A chance discussion about the need for the auto industry to explain its importance in the U.S. economy to policymakers in Washington and the public has led to a growing research project.
The Alliance of Automobile Manufacturers and the Center for Automotive Research presented the preliminary findings of a study on the contribution of automotive manufacturing to other sectors of the economy. They have not determined when final results will be presented.
Kathryn Clay, director of research at the alliance, told the Management Briefing Seminars on Tuesday that what was originally a four-month study will probably be extended six months. The study began with a discussion she had with Jay Baron, CAR's CEO, about the lack of understanding in Washington of the importance of the auto industry.
"As we delved into it, the richness of the story and the importance of it" persuaded them to extend their research, Clay said.
So far, the study has focused on the broad impact in three areas:
1. How tools and processes have spilled over to other industries. Take robotics. General Motors pioneered the use of robots in manufacturing in 1961, Clay said, and the auto industry remains the largest user of robotics. But as auto companies' use of robots grew, costs came down, allowing robotics to spread to other industries.
For example, the semiconductor industry uses robots for silicon wafer production, and the biotech field uses robots for the sampling and processing of genetic materials.
2. The reach and versatility of the automotive manufacturing base. For example, Clay cited the budding field of solar power. Imagine a solar array that uses mirrors to track the sun and concentrate its rays on solar panels. The assembly that tracks the sun may be built by auto suppliers with experience building gearboxes. The panels on the curved part of the array's disks use manufacturing techniques perfected to make curved windshields.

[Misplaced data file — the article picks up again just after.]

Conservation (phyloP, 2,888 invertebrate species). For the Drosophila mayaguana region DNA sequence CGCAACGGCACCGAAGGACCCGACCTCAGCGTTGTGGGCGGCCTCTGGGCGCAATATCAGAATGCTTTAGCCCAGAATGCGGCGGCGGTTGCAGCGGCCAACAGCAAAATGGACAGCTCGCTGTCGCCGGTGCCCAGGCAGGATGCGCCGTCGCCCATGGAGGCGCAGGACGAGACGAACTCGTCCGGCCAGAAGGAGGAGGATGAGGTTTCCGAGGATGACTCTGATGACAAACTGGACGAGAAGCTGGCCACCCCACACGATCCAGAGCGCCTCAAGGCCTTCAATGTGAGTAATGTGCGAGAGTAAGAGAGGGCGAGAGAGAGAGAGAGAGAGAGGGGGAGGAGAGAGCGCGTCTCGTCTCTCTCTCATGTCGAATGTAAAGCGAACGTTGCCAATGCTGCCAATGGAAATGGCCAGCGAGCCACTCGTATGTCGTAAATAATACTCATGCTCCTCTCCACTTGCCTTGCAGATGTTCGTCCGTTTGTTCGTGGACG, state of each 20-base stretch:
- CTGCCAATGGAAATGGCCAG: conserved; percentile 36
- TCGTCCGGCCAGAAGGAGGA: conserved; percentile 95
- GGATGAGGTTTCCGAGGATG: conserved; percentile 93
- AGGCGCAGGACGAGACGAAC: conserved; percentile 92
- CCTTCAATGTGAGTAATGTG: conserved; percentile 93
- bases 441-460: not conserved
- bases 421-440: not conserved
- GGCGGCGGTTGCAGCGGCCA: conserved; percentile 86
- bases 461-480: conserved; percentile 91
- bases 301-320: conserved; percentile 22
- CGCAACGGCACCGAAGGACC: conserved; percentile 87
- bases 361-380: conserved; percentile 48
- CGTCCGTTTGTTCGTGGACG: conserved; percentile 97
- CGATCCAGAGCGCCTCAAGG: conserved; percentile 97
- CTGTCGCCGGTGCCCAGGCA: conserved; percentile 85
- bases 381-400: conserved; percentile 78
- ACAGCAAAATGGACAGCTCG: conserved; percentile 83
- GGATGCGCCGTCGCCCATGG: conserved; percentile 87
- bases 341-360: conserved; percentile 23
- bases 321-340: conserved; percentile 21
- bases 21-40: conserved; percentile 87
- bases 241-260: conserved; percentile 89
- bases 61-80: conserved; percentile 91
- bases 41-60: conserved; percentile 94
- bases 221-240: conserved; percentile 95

3. The auto industry's role in component innovations. A prime example, Clay said, is advanced battery technology. Technologies being developed today for electric vehicles eventually will be used to develop a smart grid capable of absorbing electricity from intermittent sources, such as solar or wind power.
Those three areas cover history and burgeoning technologies. By extending the study, researchers may be able to explore the auto industry's role in other areas, such as introducing lean manufacturing to America, the development of computer-aided design and manufacturing technologies, and improving quality in the field of microelectronics.
CAR researchers are gathering most of the data for the study through expert interviews and research into trade press records and academic journals. The funding comes from the alliance.